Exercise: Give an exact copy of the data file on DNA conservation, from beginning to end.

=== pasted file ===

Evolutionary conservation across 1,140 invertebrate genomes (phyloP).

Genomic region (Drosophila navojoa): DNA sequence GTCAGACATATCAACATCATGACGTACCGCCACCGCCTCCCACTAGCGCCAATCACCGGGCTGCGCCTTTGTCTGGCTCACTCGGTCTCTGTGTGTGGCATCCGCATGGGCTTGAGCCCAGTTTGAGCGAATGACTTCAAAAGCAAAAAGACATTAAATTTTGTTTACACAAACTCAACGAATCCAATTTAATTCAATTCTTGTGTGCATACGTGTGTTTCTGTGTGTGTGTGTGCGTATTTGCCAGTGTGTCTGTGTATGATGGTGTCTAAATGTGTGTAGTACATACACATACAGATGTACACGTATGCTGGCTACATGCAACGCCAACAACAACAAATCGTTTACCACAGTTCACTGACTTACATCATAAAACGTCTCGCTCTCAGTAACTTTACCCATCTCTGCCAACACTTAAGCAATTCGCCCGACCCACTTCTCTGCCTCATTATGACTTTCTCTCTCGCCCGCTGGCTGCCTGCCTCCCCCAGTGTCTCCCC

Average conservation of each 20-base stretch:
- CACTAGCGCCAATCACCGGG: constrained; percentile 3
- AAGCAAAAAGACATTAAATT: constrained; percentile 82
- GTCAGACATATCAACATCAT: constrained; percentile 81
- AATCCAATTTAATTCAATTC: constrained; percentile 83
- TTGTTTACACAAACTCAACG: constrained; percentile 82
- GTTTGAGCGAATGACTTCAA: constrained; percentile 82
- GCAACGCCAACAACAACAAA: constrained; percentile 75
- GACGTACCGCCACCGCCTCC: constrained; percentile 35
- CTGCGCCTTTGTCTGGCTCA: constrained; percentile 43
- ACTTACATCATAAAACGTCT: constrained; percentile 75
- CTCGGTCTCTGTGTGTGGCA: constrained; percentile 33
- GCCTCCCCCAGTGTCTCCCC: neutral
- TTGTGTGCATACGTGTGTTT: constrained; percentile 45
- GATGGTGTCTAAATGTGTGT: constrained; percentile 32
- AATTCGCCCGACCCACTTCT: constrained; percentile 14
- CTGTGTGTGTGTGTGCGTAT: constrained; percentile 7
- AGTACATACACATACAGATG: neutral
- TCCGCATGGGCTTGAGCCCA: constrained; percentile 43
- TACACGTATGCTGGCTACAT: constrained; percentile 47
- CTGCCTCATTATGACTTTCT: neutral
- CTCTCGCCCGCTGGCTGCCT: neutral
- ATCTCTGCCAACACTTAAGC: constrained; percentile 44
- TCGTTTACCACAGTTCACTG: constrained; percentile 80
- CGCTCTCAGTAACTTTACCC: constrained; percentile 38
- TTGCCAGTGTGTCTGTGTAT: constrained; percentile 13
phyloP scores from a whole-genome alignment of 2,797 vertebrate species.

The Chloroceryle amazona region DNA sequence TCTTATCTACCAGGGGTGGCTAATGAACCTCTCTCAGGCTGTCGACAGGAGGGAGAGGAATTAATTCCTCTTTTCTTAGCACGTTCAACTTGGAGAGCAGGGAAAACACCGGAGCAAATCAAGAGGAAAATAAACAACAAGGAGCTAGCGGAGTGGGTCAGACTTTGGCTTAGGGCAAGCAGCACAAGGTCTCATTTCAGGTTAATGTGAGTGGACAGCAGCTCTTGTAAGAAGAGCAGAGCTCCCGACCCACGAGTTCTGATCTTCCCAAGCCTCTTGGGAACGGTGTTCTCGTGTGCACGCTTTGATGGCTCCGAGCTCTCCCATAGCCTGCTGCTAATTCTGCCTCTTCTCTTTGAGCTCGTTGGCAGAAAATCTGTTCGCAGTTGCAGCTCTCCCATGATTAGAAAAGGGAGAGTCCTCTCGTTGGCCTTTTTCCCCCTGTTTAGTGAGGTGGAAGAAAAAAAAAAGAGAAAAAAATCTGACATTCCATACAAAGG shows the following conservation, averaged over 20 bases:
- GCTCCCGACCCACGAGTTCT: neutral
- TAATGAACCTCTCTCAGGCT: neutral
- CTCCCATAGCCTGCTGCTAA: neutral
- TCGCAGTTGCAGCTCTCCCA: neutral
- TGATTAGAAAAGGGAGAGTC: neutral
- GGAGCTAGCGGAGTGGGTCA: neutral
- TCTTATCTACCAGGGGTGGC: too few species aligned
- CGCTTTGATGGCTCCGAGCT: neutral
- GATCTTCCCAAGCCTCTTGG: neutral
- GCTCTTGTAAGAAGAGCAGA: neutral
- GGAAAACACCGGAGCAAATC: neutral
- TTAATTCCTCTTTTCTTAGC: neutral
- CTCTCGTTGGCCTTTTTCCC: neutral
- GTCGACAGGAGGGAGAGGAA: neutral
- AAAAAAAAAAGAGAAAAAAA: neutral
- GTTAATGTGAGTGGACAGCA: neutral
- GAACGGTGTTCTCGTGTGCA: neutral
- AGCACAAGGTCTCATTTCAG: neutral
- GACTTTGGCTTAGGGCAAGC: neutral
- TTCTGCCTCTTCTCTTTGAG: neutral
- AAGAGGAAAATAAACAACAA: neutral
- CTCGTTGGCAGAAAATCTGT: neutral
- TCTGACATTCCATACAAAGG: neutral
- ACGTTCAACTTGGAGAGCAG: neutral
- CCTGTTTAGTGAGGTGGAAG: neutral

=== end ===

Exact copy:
Evolutionary conservation across 1,140 invertebrate genomes (phyloP).

Genomic region (Drosophila navojoa): DNA sequence GTCAGACATATCAACATCATGACGTACCGCCACCGCCTCCCACTAGCGCCAATCACCGGGCTGCGCCTTTGTCTGGCTCACTCGGTCTCTGTGTGTGGCATCCGCATGGGCTTGAGCCCAGTTTGAGCGAATGACTTCAAAAGCAAAAAGACATTAAATTTTGTTTACACAAACTCAACGAATCCAATTTAATTCAATTCTTGTGTGCATACGTGTGTTTCTGTGTGTGTGTGTGCGTATTTGCCAGTGTGTCTGTGTATGATGGTGTCTAAATGTGTGTAGTACATACACATACAGATGTACACGTATGCTGGCTACATGCAACGCCAACAACAACAAATCGTTTACCACAGTTCACTGACTTACATCATAAAACGTCTCGCTCTCAGTAACTTTACCCATCTCTGCCAACACTTAAGCAATTCGCCCGACCCACTTCTCTGCCTCATTATGACTTTCTCTCTCGCCCGCTGGCTGCCTGCCTCCCCCAGTGTCTCCCC

Average conservation of each 20-base stretch:
- CACTAGCGCCAATCACCGGG: constrained; percentile 3
- AAGCAAAAAGACATTAAATT: constrained; percentile 82
- GTCAGACATATCAACATCAT: constrained; percentile 81
- AATCCAATTTAATTCAATTC: constrained; percentile 83
- TTGTTTACACAAACTCAACG: constrained; percentile 82
- GTTTGAGCGAATGACTTCAA: constrained; percentile 82
- GCAACGCCAACAACAACAAA: constrained; percentile 75
- GACGTACCGCCACCGCCTCC: constrained; percentile 35
- CTGCGCCTTTGTCTGGCTCA: constrained; percentile 43
- ACTTACATCATAAAACGTCT: constrained; percentile 75
- CTCGGTCTCTGTGTGTGGCA: constrained; percentile 33
- GCCTCCCCCAGTGTCTCCCC: neutral
- TTGTGTGCATACGTGTGTTT: constrained; percentile 45
- GATGGTGTCTAAATGTGTGT: constrained; percentile 32
- AATTCGCCCGACCCACTTCT: constrained; percentile 14
- CTGTGTGTGTGTGTGCGTAT: constrained; percentile 7
- AGTACATACACATACAGATG: neutral
- TCCGCATGGGCTTGAGCCCA: constrained; percentile 43
- TACACGTATGCTGGCTACAT: constrained; percentile 47
- CTGCCTCATTATGACTTTCT: neutral
- CTCTCGCCCGCTGGCTGCCT: neutral
- ATCTCTGCCAACACTTAAGC: constrained; percentile 44
- TCGTTTACCACAGTTCACTG: constrained; percentile 80
- CGCTCTCAGTAACTTTACCC: constrained; percentile 38
- TTGCCAGTGTGTCTGTGTAT: constrained; percentile 13
phyloP scores from a whole-genome alignment of 2,797 vertebrate species.

The Chloroceryle amazona region DNA sequence TCTTATCTACCAGGGGTGGCTAATGAACCTCTCTCAGGCTGTCGACAGGAGGGAGAGGAATTAATTCCTCTTTTCTTAGCACGTTCAACTTGGAGAGCAGGGAAAACACCGGAGCAAATCAAGAGGAAAATAAACAACAAGGAGCTAGCGGAGTGGGTCAGACTTTGGCTTAGGGCAAGCAGCACAAGGTCTCATTTCAGGTTAATGTGAGTGGACAGCAGCTCTTGTAAGAAGAGCAGAGCTCCCGACCCACGAGTTCTGATCTTCCCAAGCCTCTTGGGAACGGTGTTCTCGTGTGCACGCTTTGATGGCTCCGAGCTCTCCCATAGCCTGCTGCTAATTCTGCCTCTTCTCTTTGAGCTCGTTGGCAGAAAATCTGTTCGCAGTTGCAGCTCTCCCATGATTAGAAAAGGGAGAGTCCTCTCGTTGGCCTTTTTCCCCCTGTTTAGTGAGGTGGAAGAAAAAAAAAAGAGAAAAAAATCTGACATTCCATACAAAGG shows the following conservation, averaged over 20 bases:
- GCTCCCGACCCACGAGTTCT: neutral
- TAATGAACCTCTCTCAGGCT: neutral
- CTCCCATAGCCTGCTGCTAA: neutral
- TCGCAGTTGCAGCTCTCCCA: neutral
- TGATTAGAAAAGGGAGAGTC: neutral
- GGAGCTAGCGGAGTGGGTCA: neutral
- TCTTATCTACCAGGGGTGGC: too few species aligned
- CGCTTTGATGGCTCCGAGCT: neutral
- GATCTTCCCAAGCCTCTTGG: neutral
- GCTCTTGTAAGAAGAGCAGA: neutral
- GGAAAACACCGGAGCAAATC: neutral
- TTAATTCCTCTTTTCTTAGC: neutral
- CTCTCGTTGGCCTTTTTCCC: neutral
- GTCGACAGGAGGGAGAGGAA: neutral
- AAAAAAAAAAGAGAAAAAAA: neutral
- GTTAATGTGAGTGGACAGCA: neutral
- GAACGGTGTTCTCGTGTGCA: neutral
- AGCACAAGGTCTCATTTCAG: neutral
- GACTTTGGCTTAGGGCAAGC: neutral
- TTCTGCCTCTTCTCTTTGAG: neutral
- AAGAGGAAAATAAACAACAA: neutral
- CTCGTTGGCAGAAAATCTGT: neutral
- TCTGACATTCCATACAAAGG: neutral
- ACGTTCAACTTGGAGAGCAG: neutral
- CCTGTTTAGTGAGGTGGAAG: neutral